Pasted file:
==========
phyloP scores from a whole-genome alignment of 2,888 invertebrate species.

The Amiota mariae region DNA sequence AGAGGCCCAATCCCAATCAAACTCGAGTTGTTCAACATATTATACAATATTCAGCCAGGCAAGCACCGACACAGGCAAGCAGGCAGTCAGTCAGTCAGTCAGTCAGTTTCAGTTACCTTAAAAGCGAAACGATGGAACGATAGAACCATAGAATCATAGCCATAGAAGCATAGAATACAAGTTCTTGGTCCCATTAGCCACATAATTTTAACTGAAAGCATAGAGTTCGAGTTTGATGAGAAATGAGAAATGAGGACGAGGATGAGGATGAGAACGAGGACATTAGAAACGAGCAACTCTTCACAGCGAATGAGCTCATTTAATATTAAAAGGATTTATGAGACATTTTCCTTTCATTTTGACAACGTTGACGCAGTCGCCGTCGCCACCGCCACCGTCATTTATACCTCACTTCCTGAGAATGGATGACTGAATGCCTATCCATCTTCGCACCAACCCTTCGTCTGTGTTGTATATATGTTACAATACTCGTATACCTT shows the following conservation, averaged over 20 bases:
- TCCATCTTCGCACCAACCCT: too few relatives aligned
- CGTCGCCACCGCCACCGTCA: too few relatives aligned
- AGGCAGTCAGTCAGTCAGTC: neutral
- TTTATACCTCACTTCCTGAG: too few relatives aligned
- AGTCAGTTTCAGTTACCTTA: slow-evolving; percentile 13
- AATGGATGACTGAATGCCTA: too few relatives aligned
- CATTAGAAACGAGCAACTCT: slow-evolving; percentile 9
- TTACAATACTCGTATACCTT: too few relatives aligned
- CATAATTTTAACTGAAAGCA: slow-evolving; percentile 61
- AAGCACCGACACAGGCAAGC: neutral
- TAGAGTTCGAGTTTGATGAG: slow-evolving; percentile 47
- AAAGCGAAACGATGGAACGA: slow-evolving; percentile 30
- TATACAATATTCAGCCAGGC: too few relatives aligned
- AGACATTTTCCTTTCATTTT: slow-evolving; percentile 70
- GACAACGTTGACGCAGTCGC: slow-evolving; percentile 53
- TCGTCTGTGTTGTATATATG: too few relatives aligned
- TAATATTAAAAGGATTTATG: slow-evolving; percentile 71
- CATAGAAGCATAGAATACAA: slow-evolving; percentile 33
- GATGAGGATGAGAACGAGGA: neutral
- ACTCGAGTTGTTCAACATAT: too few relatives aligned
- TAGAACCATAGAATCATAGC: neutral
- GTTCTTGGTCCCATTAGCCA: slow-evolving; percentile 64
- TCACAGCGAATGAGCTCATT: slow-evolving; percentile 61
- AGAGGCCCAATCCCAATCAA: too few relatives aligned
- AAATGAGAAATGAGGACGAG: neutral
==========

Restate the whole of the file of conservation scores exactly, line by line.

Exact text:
phyloP scores from a whole-genome alignment of 2,888 invertebrate species.

The Amiota mariae region DNA sequence AGAGGCCCAATCCCAATCAAACTCGAGTTGTTCAACATATTATACAATATTCAGCCAGGCAAGCACCGACACAGGCAAGCAGGCAGTCAGTCAGTCAGTCAGTCAGTTTCAGTTACCTTAAAAGCGAAACGATGGAACGATAGAACCATAGAATCATAGCCATAGAAGCATAGAATACAAGTTCTTGGTCCCATTAGCCACATAATTTTAACTGAAAGCATAGAGTTCGAGTTTGATGAGAAATGAGAAATGAGGACGAGGATGAGGATGAGAACGAGGACATTAGAAACGAGCAACTCTTCACAGCGAATGAGCTCATTTAATATTAAAAGGATTTATGAGACATTTTCCTTTCATTTTGACAACGTTGACGCAGTCGCCGTCGCCACCGCCACCGTCATTTATACCTCACTTCCTGAGAATGGATGACTGAATGCCTATCCATCTTCGCACCAACCCTTCGTCTGTGTTGTATATATGTTACAATACTCGTATACCTT shows the following conservation, averaged over 20 bases:
- TCCATCTTCGCACCAACCCT: too few relatives aligned
- CGTCGCCACCGCCACCGTCA: too few relatives aligned
- AGGCAGTCAGTCAGTCAGTC: neutral
- TTTATACCTCACTTCCTGAG: too few relatives aligned
- AGTCAGTTTCAGTTACCTTA: slow-evolving; percentile 13
- AATGGATGACTGAATGCCTA: too few relatives aligned
- CATTAGAAACGAGCAACTCT: slow-evolving; percentile 9
- TTACAATACTCGTATACCTT: too few relatives aligned
- CATAATTTTAACTGAAAGCA: slow-evolving; percentile 61
- AAGCACCGACACAGGCAAGC: neutral
- TAGAGTTCGAGTTTGATGAG: slow-evolving; percentile 47
- AAAGCGAAACGATGGAACGA: slow-evolving; percentile 30
- TATACAATATTCAGCCAGGC: too few relatives aligned
- AGACATTTTCCTTTCATTTT: slow-evolving; percentile 70
- GACAACGTTGACGCAGTCGC: slow-evolving; percentile 53
- TCGTCTGTGTTGTATATATG: too few relatives aligned
- TAATATTAAAAGGATTTATG: slow-evolving; percentile 71
- CATAGAAGCATAGAATACAA: slow-evolving; percentile 33
- GATGAGGATGAGAACGAGGA: neutral
- ACTCGAGTTGTTCAACATAT: too few relatives aligned
- TAGAACCATAGAATCATAGC: neutral
- GTTCTTGGTCCCATTAGCCA: slow-evolving; percentile 64
- TCACAGCGAATGAGCTCATT: slow-evolving; percentile 61
- AGAGGCCCAATCCCAATCAA: too few relatives aligned
- AAATGAGAAATGAGGACGAG: neutral